There seems to be varying tax charges for the same type of vehicle and these charges appear to be levied according to whom the person is.
The Legal Affairs Ministry imported one used 2010 Toyota Jeep Land Cruiser acquired at a cost of $7.2 million. The vehicle with a 2TR engine capacity of 2693 cc was registered on August 22, 2013.
This vehicle enjoyed full tax exemption having been imported for a Government Ministry.
An identical vehicle imported by Kwame Gilbert, a Member of Parliament, was a 2011 model which was declared at a cost of $7.4 million. This vehicle was registered on April 1, 2014. This vehicle also enjoyed full tax exemption.
A third, similar vehicle, but a 2010 model, like the one imported by the Legal Affairs Ministry was imported by Khurshid Sattaur in his personal capacity, was declared at a cost of just under $1.5 million. It was registered on April 29, 2013.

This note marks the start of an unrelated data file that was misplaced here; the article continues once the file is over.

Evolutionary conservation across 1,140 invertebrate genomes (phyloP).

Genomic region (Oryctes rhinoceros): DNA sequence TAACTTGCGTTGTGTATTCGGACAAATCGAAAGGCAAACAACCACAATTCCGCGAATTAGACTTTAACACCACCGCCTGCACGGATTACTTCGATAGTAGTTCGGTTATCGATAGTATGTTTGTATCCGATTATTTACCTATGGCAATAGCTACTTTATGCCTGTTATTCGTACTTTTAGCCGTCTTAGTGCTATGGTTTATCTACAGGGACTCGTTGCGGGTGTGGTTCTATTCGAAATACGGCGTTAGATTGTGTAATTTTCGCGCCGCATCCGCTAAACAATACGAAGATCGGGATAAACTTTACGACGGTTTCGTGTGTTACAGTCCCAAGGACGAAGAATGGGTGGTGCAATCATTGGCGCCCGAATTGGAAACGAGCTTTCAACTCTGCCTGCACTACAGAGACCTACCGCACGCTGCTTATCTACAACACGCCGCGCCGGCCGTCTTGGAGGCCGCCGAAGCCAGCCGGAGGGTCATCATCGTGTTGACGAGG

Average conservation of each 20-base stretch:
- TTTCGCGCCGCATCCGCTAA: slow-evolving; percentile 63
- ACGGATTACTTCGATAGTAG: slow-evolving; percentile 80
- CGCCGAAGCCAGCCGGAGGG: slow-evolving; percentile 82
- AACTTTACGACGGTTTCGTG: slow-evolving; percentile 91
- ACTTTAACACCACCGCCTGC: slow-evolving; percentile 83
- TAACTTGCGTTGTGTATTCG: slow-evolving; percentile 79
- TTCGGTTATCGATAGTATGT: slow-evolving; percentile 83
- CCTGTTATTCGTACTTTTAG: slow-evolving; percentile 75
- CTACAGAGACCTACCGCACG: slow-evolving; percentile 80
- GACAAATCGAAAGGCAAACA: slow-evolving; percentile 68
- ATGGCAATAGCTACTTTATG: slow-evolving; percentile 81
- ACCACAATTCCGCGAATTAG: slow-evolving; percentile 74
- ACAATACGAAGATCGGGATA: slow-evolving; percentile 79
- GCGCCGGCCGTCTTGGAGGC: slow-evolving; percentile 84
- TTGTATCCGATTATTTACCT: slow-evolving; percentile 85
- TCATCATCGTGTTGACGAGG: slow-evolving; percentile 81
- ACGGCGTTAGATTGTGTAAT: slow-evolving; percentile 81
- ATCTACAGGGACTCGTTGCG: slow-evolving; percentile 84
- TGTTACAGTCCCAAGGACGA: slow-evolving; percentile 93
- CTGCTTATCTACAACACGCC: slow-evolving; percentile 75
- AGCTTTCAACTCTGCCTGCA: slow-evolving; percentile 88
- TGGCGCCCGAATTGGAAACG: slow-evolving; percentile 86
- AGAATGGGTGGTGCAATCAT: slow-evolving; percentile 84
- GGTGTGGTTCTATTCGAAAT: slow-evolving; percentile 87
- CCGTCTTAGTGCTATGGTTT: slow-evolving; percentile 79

Online checks revealed that the average price of such vehicles ranges from US$31,000 to US$40,000.
Sattaur is the Commissioner General of the Guyana Revenue Authority. He is not entitled to full tax exemption. His vehicle attracted a 30 per cent import tax.
The declared cost was some 80 per cent less than the other two identical vehicles which were declared at $7.2 million and $7.4 million respectively.
Had the Legal Affairs Ministry and MP Gilbert been asked to pay the 30 per cent taxes they would have been required to pay $2.1 million.
Sattaur, for a vehicle of same capacity and make, according to his declaration, only paid around $450,000, a quarter of what the others would have paid.
Was Sattaur’s vehicle undervalued to escape the higher tax or did Gilbert and the Ministry of Legal Affairs overvalue their imports?
This vehicle should attract the attention of the Auditor General.
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